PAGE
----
Can Belfast's Ormeau Road be restored to its former glory?
Businesses along Belfast's Ormeau Road are hoping the sale of two prime property sites will give the road a much needed economic boost.
The former Ballynafeigh PSNI station and the long derelict Holy Rosary Church have both recently been sold.
News that the church has been bought by Tullymore House Ltd, has been welcomed by both locals and businesses in this part of south Belfast.
It is the company behind the Galgorm Spa and Resort and Fratelli.
'Excited by the sale'
Tullymore House Ltd have said they plan to invest £1m to transform the church into their third Italian restaurant.
Project Manager Colin Johnson says when completed the restaurant will employ 30 people on a part and full basis with a further 30 employed during the reconstruction.
Down the road, Meabh Nichol has recently opened an art gallery and framers. Having moved back from London, she's "excited" by the sale and hopes it will be a catalyst "to draw more independent retail to the area".
Holy Rosary Church has been vacant and derelict for nearly 40 years. It opened in 1898 to cater for a growing Catholic population in the area.
Having served the people of Ballynafeigh and Rosetta for more than 80 years, it eventually became too small and in 1980 its congregation moved across the road to a bigger church in the Good Shepherd.
It was given a Grade B1 listed status in 1986 but crumbled and decayed over the next 30 years.
Two hundred metres down the road another site is set for redevelopment.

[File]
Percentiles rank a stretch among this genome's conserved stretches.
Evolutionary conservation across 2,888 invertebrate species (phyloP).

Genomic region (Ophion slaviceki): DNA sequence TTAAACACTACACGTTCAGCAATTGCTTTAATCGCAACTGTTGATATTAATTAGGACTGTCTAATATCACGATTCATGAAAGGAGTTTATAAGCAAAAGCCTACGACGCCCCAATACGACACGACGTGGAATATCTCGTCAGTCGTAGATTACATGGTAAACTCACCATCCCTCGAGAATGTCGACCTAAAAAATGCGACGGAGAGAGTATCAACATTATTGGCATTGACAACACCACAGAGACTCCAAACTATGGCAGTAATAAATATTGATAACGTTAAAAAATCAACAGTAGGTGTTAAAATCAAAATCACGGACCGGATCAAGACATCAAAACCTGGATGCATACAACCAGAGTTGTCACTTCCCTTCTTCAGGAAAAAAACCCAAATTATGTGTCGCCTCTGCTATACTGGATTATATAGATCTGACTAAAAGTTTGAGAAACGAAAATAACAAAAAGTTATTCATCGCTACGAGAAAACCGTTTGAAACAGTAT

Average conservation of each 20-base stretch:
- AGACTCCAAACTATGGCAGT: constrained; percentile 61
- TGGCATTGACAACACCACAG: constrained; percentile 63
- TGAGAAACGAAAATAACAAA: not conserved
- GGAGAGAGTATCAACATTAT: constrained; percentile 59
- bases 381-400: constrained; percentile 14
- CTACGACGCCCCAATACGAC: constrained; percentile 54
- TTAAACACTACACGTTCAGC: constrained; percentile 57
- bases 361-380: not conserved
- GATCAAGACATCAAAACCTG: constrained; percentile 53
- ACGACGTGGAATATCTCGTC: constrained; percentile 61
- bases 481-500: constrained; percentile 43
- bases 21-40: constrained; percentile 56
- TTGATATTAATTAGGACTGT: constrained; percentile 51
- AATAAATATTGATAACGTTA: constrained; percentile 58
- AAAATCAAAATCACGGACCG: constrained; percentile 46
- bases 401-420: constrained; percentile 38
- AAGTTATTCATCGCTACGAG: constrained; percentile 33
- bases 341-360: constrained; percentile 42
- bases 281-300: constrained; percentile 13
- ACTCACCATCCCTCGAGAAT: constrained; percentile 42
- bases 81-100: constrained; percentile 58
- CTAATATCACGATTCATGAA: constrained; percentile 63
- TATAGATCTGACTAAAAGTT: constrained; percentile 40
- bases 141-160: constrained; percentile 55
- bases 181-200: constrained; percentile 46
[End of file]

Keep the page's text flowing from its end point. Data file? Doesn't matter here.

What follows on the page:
The local PSNI station sold to a private developer in December 2106. It closed to the public in February 2011.
As yet no planning applications have been made and it remains unclear as to what will become of the site.
Nuala Walls runs a hair and beauty salon across the road.
Having set up her business at the end of the recession in 2012, she said transforming the site into mixed housing and retail would be great to increase footfall on the road.
The Ormeau Road has always been one of Belfast's main arterial routes. According to historian Eamon Phoenix, the Ballynafeigh area was "one of Belfast's first middle class suburbs".
He said at the turn of the last century, this part of Belfast was a "maze" of independent shops and businesses that reflected the "golden age of Belfast industry".
However, this stretch of the road declined during the Troubles as people moved further out of the city.
As a result many of the independent shops began to disappear. That trend is now reversing and over the last number of years it has become one Belfast's up-and-coming streets for coffee-shops and eateries.
South Belfast has become one of the most politically and ethnically mixed areas of Northern Ireland. The 2017 NI Assembly elections returned five MLAs from five different parties.
According to local estate agent Michael Devlin the coffee shop culture is thriving with more and more outlets opening.
He believes it can continue to thrive and bring people that would never have previously come. However, he adds that "for new businesses, coming to the road, pure retail is a very difficult challenge."